Microsoft released a beta version of the Enhanced Mitigation Experience Toolkit 4.0 back in April this year promising that the final version would follow in the coming months. The release of version 4.0 of EMET came as a surprise to many, as the company decided to skip EMET 3.5 final after having released a technical preview version of it before.
The Enhanced Mitigation Experience Toolkit improves security significantly on Windows systems. It is not a first-line of defense product such as antivirus programs or firewalls, but steps in when malware managed to sneak by those defense. This can for instance be the case for new 0-day vulnerabilities that have not been patched yet.
EMET mitigates common exploit techniques so that code that is making use of them cannot execute properly on the system so that malware attacks are blocked by the application before they infect the PC.
You are probably wondering what is new in the final release. The first thing you will notice in this regard is the new configuration wizard that pops up after installation.
Here you can select to keep existing settings or use recommended settings. You may want to keep your existing settings of EMET if you have made modifications to the application previously on your system.
The recommended settings option resets all existing application configuration settings, adds protections for common programs such as Internet Explorer, Oracle Java, Microsoft Office or Adobe Reader, adds Certificate Trust rules for popular services such as Twitter, Facebook and Yahoo, and enables reporting.
Remember that you can export data in the program so that you may want to back up your customizations in the version installed on a system before you run the installer to install the new EMET 4.0 version on your system. You can then import the data backup that you have saved earlier.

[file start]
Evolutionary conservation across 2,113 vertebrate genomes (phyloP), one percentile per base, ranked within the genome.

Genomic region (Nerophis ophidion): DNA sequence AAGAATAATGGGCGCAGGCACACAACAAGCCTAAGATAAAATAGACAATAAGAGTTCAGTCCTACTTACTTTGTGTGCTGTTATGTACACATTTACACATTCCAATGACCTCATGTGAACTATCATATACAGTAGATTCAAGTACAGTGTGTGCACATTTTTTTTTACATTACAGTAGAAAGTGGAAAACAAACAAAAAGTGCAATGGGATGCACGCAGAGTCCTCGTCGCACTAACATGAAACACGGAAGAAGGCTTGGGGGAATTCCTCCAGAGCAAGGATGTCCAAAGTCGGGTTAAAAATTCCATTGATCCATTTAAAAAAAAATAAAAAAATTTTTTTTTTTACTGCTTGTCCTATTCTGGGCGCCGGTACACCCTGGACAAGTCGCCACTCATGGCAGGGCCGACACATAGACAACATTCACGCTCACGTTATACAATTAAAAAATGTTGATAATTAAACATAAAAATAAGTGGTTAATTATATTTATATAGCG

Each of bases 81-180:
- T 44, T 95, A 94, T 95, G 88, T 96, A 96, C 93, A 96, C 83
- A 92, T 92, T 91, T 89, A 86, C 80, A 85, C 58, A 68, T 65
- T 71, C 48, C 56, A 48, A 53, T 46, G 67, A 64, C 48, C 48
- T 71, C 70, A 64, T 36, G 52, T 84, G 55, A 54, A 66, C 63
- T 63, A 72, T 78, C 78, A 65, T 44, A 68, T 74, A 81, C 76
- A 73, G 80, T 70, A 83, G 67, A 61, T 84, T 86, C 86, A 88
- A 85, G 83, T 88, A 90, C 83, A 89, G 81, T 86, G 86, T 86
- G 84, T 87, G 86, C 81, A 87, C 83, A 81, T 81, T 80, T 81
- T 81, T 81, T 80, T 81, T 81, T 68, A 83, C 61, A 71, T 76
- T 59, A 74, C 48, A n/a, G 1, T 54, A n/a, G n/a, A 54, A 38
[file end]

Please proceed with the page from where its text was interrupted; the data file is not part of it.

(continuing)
The main program window has been redesigned. First thing you may want to do is switch the Office 2013 skin to EMET Style or another theme that improves the overall look and feel of the program interface. And yes, there is a Ribbon now but it is not that bad as all options are displayed in it and you do not need to switch between different tabs here.
How to disable early warning reports
If you do not want to send data to Microsoft when EMET detects attacks, uncheck the Early Warning option in the reporting ribbon at the top of the main window. Here you can also disable the tray icon or Windows Event logging.
I suggest you start with the excellent user guide that Microsoft has released as it will answer many of the questions that you may have about the application.
First thing you may want to do after installation is click on Apps to find out which apps are currently protected by the application.
Here you should see a list of executable files and the mitigation techniques they are protected by. You can add new applications easily using the menu at the top and decide whether you want exploits to be stopped dead in their tracks or audited only.
EMET 4.0 ships with three protection profiles that Microsoft has created for the program. You can import them from the main menu with a click on Import. The popular software profile adds support for programs such as Firefox, Foxit Reader, Adobe Photoshop or Skype to EMET automatically.
EMET 4.0 can be downloaded from Microsoft's Download Center. Note that you do need to uninstall EMET 4.0 Beta if you are running it on the system before you install the update. That was at least the case on my system where the Beta version was detected as a newer version.
The application is compatible with all client and server operating systems from Windows XP SP3 and Windows Server 2003 SP1 onwards.
The Enhanced Mitigation Experience Toolkit 4.0 is one of the must-install programs that Microsoft makes available for its operating systems. It is unobtrusively running in the background protecting your system against 0-day exploits and malware that slipped by your antivirus solution.Advertisement
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Ghacks is a technology news blog that was founded in 2005 by Martin Brinkmann. It has since then become one of the most popular tech news sites on the Internet with five authors and regular contributions from freelance writers.